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Propagandists adeptly exploit the media tools of their era. As World War II simmered, one Italian-based scholar proclaimed that “the radio has made fools of us all.” Indeed, the Italian airwaves were saturated with propagandistic messages designed to undermine all legitimate news sources, replacing thoughtful commentary with shallow sloganeering.

Today, it could be argued that social media has made many people if not fools, then at least superficial-thinking reactionaries more attuned to provocative images and sensationalistic claims than to reliable evidence and well-crafted arguments.

Higher education does not necessarily immunize anyone from foolishness. Just because the educated should “know better” than to heed the polemicist claims doesn’t necessarily mean that they will actually do so. Immersion in the propagandist’s world can test the sensibilities of even the most perceptive journalistic minds. One of the most striking passages in William L. Shirer’s monumental work The Rise and Fall of the Third Reich reveals how immersion in Nazi propaganda, day in and day out, gradually shifted sentiments:

It was surprising and sometimes consternating to find that notwithstanding the opportunities I had to learn the facts and despite one’s inherent distrust of what one learned from Nazi sources, a steady diet over the years of falsifications and distortions made a certain impression on one’s mind and often misled it. No one who has not lived for years in a totalitarian land can possibly conceive how difficult it is to escape the dread consequences of a regime’s calculated and incessant propaganda. Often in a German home or office or sometimes in a casual conversation with a stranger in a restaurant, a beer hall, a café, I would meet with the most outlandish assertions from seemingly educated and intelligent persons.

Shirer’s chilling observations could apply to anyone living, if not in a totalitarian land, then a social media-induced isolationist island. In our era, propagandists of all persuasions seek to dominate our social and information landscapes, thereby undermining our critical thinking abilities. They can easily do so with social media campaigns targeted to our personal preferences and biases. The CEO of Apple, Tim Cook, perceptively noted, “Your profile is then run through algorithms that serve up increasingly extreme content, pounding our harmless preferences into hardened convictions … If green is your favorite color, you may find yourself reading a lot of articles or watching a lot of videos about the insidious threat from people who like orange.”

Such capabilities would first astonish and then be fully exploited by the propaganda ministries like those of the Third Reich.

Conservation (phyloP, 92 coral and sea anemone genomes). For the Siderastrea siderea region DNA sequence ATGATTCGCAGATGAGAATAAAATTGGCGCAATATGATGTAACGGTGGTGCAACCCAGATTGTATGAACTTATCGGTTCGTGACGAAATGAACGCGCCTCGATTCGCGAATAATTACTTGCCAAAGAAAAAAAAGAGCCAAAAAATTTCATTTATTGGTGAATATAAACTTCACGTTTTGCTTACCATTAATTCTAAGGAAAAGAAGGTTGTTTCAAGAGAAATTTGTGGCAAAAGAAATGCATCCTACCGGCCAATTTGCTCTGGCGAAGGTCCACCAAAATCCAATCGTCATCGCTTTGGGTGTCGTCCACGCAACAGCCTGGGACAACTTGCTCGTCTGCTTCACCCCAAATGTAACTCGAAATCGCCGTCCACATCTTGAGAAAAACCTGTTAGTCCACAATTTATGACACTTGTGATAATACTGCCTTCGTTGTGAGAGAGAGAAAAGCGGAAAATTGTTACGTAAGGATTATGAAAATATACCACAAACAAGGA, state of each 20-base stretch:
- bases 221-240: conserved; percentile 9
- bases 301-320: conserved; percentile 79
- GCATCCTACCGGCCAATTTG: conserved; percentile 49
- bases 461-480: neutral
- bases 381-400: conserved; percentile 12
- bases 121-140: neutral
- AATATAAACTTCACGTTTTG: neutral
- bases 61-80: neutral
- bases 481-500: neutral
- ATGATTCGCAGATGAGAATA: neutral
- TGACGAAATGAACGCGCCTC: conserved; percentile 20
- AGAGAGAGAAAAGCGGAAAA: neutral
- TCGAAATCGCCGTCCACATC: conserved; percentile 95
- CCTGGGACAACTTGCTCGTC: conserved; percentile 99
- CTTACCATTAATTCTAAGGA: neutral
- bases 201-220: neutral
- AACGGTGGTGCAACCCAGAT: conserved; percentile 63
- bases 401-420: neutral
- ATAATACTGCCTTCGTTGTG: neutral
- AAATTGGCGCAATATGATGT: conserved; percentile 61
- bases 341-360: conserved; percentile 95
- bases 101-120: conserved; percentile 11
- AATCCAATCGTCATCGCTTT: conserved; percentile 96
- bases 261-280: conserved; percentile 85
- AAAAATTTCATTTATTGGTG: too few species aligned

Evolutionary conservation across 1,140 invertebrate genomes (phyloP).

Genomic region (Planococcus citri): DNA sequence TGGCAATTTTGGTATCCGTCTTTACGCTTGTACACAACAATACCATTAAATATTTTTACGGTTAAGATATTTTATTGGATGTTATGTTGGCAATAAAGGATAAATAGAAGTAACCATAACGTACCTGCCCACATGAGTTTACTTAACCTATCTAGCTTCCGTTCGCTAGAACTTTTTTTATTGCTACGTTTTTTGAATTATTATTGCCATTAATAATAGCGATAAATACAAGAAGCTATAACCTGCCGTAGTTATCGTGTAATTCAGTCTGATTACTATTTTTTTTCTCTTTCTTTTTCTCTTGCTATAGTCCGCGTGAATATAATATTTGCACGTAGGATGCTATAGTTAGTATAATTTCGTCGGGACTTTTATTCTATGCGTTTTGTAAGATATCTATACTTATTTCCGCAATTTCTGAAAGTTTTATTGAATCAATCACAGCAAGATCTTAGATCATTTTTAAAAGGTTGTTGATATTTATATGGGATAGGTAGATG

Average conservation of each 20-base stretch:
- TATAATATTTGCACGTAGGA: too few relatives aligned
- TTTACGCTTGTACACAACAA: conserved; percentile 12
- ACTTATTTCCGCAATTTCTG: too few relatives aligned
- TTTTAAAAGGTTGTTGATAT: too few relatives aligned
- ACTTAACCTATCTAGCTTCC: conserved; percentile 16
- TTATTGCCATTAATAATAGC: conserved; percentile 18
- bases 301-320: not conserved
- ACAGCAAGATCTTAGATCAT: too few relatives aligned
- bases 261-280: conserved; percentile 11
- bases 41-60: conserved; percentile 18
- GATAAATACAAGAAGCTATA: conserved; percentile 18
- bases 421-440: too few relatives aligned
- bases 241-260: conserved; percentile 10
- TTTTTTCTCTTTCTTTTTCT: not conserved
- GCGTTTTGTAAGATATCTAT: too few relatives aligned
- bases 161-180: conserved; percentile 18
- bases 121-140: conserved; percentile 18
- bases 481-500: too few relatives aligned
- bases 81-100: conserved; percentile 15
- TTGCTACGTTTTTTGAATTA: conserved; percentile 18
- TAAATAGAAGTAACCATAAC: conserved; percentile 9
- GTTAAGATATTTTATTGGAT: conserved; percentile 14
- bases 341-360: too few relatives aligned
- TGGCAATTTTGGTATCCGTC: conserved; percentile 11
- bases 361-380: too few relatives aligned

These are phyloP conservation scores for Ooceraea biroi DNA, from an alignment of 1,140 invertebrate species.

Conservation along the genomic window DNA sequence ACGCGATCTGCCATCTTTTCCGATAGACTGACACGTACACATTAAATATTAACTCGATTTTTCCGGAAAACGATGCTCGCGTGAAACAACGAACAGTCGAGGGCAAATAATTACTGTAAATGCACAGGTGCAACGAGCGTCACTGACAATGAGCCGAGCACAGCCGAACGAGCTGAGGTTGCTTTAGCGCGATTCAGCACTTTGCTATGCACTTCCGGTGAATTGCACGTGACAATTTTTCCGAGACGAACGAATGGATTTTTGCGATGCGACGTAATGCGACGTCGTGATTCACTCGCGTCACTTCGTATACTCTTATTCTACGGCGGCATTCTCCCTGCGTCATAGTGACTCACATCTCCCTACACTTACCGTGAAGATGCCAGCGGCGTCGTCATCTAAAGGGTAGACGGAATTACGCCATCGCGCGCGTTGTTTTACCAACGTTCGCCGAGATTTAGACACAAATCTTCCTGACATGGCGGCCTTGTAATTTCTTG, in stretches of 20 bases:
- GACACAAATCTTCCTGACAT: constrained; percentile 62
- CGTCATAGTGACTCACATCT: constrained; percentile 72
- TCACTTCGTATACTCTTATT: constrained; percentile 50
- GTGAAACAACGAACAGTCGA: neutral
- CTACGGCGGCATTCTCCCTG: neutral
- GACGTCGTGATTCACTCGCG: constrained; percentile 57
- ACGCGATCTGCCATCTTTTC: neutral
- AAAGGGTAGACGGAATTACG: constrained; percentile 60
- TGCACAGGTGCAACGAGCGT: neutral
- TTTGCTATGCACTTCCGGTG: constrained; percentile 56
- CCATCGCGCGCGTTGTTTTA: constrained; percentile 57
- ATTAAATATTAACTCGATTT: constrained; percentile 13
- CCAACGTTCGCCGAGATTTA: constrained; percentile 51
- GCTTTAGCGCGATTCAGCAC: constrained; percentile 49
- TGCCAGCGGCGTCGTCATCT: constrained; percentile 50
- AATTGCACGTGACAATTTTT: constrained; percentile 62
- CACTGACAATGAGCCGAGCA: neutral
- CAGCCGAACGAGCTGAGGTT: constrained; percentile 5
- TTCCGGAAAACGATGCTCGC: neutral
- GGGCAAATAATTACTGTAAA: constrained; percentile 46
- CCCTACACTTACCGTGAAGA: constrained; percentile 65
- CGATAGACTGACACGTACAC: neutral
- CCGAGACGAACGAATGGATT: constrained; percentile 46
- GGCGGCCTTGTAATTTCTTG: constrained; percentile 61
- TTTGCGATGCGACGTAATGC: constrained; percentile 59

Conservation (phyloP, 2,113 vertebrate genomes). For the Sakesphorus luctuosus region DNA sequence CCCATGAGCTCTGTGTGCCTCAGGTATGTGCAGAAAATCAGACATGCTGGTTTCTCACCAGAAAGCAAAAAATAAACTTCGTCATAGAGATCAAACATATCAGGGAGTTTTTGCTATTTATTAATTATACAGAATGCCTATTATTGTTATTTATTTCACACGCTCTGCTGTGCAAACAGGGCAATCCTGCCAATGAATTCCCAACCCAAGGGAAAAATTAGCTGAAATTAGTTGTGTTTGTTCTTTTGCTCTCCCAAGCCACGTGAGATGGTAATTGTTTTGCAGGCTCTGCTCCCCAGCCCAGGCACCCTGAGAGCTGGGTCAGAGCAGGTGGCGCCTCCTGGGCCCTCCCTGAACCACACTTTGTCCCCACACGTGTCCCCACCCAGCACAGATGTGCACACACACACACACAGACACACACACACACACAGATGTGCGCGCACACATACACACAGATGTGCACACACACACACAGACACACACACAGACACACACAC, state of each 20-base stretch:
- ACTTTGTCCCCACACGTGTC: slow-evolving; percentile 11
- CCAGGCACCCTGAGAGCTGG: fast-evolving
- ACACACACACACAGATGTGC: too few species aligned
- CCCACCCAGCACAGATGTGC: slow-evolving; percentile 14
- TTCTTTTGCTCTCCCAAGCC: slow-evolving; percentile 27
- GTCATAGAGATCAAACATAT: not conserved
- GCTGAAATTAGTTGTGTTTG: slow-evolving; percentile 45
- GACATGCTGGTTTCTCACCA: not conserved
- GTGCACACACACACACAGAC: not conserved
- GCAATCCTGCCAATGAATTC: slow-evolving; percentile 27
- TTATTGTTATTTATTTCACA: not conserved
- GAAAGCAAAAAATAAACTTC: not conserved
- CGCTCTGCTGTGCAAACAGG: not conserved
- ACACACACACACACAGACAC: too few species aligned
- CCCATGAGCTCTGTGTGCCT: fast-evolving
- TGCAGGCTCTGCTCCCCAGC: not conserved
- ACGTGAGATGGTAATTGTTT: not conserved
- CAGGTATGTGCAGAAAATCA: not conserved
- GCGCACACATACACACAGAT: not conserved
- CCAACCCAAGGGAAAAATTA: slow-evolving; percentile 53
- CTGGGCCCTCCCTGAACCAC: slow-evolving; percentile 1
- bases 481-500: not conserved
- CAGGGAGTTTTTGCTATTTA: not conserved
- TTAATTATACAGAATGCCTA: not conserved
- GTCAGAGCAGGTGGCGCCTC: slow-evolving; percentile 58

Countering objectionable messaging has taken three basic forms. First, banning certain sources or taking down their cyberaccounts can silence propagandistic voices, at least temporarily. Persistent propagandists, however, can set up new and mutant accounts with a few strokes of the keyboard. In addition, freedom of speech issues must be considered when eliminating accounts.

Second, pruning out offensive messages that pop up while preserving accounts can tamp down wide exposure to troublesome content. For instance, Facebook claimed to have deleted millions of terrorist-related posts during one six-month period. While laudable, this approach resembles weeding a mountain range; the propagandistic weeds keep coming back regardless, and you always ending up pulling some charming wildflowers, too.

Third, educating those who receive propagandist messaging may well be the last line of defense. That should be one of the primary roles of the university, which leads to a question: How should universities help neutralize propagandistic forces? We’d like to offer four modest proposals.

Fast-track network and data-science concepts into the undergraduate curriculum. Network scientists focus on how people are connected to and influence one another. Data scientists mine data generated by all our digital behaviors -- email, texting, browsing patterns, social media postings and so forth -- searching for valuable and exploitable patterns. This digital debris can be condensed, commoditized and weaponized by congealing it into profiles used to mount marketing campaigns and influence strategies.

Exploiting data gleaned from our networks and digital footprint presents propagandistic opportunities without historical parallel. Why? Because purveyors of propaganda can use our own preferences and networks to tailor messaging designed to resonate with pre-existing preferences, behaviors and beliefs. And they can flood our digital landscape with their messaging from morning to night with resonant messaging and imagery from those whom we trust the most: friends, colleagues and family.

While expertise about network and data science exists on most campuses, it is not widely disseminated or built into general education curricula. For example, most people have a vague awareness about how their digital debris can be turned against them. What they don’t often take into account is how it can weaponized or how easy it is to overestimate their ability to be resistant to it.